Dodgers Team News

Dodgers: Justin Turner Speaks on Misconception of the ‘Fly Ball Revolution’

Justin Turner recently talked hitting with David Laurila of Fangraphs and had some pretty interesting quotes regarding his approach and the idea of the fly ball revolution along with the common misconception of what it entails.

Getting Jammed

In the beginning of the conversation, Laurila asked Turner about his willingness to get jammed, citing the common phrase: ‘good hitters want to get jammed:

“That’s one of the old cliches of hitting: Let the ball get deep; back the ball up. I think that’s a very old-school mentality of hitting. You see a lot of guys who kind of get out over their front side, and chase off-speed. Personally, I have my eyes set out in front of me. I have my zone where I want to hit the ball, and I want to make contact out in front. If I’m on time, I shouldn’t get jammed.”

Hitters these days keep on getting better and better as the science behind hitting improves and the knowledge base we have on kinetic chain and the like gets broader.

JT on the Fly Ball Revolution

When asked about the concept that line drives up the middle are no longer sure things for hits, JT responded by saying this:

“Ground balls in general aren’t hits anymore. With all the information, the shifts, the defensive positioning, it’s hard to get a ground-ball base hit now. That said, I think there’s a misconception about launch angle. A lot of people think it means you want to hit fly balls all the time. Well, line drives are air-balls, too. It’s not about hitting a fly ball, it’s about not hitting a ground ball.”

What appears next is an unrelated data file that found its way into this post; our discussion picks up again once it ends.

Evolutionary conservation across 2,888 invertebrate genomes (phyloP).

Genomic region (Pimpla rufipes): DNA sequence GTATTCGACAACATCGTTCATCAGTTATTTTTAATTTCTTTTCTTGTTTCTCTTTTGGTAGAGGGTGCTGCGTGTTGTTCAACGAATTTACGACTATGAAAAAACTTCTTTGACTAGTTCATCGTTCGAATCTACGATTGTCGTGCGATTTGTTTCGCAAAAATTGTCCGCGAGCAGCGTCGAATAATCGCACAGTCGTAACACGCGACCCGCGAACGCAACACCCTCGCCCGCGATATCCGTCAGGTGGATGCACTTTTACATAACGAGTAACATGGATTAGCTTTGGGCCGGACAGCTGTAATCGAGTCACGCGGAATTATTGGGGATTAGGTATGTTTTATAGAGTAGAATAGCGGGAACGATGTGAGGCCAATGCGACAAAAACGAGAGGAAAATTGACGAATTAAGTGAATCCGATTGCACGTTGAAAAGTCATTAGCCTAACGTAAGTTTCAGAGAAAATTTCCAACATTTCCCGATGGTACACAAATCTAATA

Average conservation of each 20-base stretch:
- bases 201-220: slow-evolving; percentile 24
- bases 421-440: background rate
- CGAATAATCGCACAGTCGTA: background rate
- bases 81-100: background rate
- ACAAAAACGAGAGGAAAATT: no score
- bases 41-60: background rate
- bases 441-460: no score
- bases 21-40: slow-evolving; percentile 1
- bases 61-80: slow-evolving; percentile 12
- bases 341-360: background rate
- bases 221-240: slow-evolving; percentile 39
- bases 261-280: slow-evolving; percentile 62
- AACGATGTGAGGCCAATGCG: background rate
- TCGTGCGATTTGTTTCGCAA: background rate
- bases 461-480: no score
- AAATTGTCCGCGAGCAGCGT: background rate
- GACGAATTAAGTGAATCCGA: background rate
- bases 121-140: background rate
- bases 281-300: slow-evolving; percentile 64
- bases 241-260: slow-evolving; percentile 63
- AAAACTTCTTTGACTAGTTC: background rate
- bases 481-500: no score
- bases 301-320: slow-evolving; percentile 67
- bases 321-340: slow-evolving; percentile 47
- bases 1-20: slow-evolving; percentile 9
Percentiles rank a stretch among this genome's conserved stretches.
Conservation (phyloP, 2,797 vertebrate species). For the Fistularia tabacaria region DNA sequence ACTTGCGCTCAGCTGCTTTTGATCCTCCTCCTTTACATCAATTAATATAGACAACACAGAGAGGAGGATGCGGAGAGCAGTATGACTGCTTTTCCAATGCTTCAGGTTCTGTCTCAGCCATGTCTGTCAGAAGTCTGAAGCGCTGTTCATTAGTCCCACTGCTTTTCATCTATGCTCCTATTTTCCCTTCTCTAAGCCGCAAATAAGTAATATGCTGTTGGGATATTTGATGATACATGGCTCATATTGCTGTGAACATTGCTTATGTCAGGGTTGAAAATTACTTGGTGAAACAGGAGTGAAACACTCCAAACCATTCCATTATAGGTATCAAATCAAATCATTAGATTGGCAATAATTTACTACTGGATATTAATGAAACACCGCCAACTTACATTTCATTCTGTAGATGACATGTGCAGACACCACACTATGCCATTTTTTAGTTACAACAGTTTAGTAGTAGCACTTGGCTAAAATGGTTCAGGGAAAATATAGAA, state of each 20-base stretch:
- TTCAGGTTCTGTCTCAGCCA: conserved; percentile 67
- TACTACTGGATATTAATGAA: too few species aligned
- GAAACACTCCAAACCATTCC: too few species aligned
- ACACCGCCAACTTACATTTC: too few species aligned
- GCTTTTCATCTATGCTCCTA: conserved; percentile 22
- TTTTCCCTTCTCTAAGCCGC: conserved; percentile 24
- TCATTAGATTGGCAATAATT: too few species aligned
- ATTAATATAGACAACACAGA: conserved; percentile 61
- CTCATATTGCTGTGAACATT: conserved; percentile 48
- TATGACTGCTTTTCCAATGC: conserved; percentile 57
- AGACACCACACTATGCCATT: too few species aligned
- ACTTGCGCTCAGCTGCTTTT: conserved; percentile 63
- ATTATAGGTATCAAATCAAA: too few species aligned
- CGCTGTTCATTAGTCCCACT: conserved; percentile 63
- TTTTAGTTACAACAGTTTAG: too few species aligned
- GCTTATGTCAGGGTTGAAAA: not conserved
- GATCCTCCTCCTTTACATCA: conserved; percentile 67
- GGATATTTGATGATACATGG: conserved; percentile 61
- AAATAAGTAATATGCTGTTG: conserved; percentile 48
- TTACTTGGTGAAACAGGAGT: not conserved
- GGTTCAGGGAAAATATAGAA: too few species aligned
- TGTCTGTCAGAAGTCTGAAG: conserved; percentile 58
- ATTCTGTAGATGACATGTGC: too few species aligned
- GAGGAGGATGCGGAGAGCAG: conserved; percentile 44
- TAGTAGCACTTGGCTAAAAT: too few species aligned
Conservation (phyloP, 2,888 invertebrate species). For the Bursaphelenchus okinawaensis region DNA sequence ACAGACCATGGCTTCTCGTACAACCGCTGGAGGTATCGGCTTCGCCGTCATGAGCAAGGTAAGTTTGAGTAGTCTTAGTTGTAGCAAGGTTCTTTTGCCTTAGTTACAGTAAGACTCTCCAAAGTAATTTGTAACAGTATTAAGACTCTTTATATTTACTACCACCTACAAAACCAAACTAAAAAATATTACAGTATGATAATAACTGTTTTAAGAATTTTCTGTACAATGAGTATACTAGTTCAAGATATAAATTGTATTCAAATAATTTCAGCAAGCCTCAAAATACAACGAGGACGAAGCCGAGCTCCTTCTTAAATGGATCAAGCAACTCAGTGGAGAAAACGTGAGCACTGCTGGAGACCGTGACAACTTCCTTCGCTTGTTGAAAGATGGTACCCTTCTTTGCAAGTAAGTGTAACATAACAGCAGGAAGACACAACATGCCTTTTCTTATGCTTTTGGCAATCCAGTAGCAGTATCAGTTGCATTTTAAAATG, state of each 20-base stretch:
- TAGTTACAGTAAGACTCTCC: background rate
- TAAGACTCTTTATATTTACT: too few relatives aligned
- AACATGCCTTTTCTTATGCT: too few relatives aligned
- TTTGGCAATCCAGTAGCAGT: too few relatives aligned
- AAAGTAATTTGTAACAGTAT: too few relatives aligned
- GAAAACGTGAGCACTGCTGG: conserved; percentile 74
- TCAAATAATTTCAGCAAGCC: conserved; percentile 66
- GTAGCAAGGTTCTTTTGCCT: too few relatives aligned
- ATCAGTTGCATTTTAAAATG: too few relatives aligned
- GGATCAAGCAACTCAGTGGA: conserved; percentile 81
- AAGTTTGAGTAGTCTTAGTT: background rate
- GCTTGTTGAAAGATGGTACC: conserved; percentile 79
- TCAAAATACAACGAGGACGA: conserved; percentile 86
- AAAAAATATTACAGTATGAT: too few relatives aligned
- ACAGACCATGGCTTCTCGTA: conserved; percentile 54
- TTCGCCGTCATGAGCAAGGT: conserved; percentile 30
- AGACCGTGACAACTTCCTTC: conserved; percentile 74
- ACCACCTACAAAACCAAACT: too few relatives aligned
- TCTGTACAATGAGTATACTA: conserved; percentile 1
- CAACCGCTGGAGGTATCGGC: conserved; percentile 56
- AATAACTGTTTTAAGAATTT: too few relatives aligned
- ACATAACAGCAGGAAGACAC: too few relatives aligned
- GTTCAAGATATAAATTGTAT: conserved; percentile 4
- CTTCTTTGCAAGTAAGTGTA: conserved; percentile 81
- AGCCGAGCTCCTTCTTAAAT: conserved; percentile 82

That is an interesting way of approaching hitting and he is exactly correct. When most hitters discuss the importance of optimal launch angle, they are not discussing their willingness to hit the ball out of the ballpark. When you fully understand what the revolution is, you understand that this type of thinking would be counterintuitive for a hitter. There is a major difference between a fly ball and a line drive and both are achieved by using different launch angles — the former using a launch angle to large and the latter entailing the use of optimal launch angle.

The idea is complex, but hitters like Justin Turner are elite because of what they know regarding this ‘revolution’ and how it can benefit them at the plate.


Turner remains one of the game’s elite third basemen and is currently slashing .297/.373/.469 across 89 games this season.

Daniel Preciado

My name is Daniel Preciado and I am 19 years old. I am a sophomore Sport Analytics major and Cognitive Science and Economics dual minor at Syracuse University. When I am not in New York, I live in Whittier, California --- not too far from Chavez Ravine. I am pretty old-school for being an analytics guy and I will always embrace debate. Also, Chase Utley did absolutely nothing wrong.


  1. Good article! Justin has epitomized the phrase “repeatability” when he is at the plate. Same stance, same swing, same follow through. We live in Illinois; but I get to see LA a few times a week (when work allows) and have been amazed at Justin’s approach. He starts to stray a bit and is right back in. Other players need to watch his approach. 5 years with us and still going!

  2. Great article i always laugh when fans say the players only swing for the fences now, when in actuality they are just trying to keep the ball off the ground hence launch angle.

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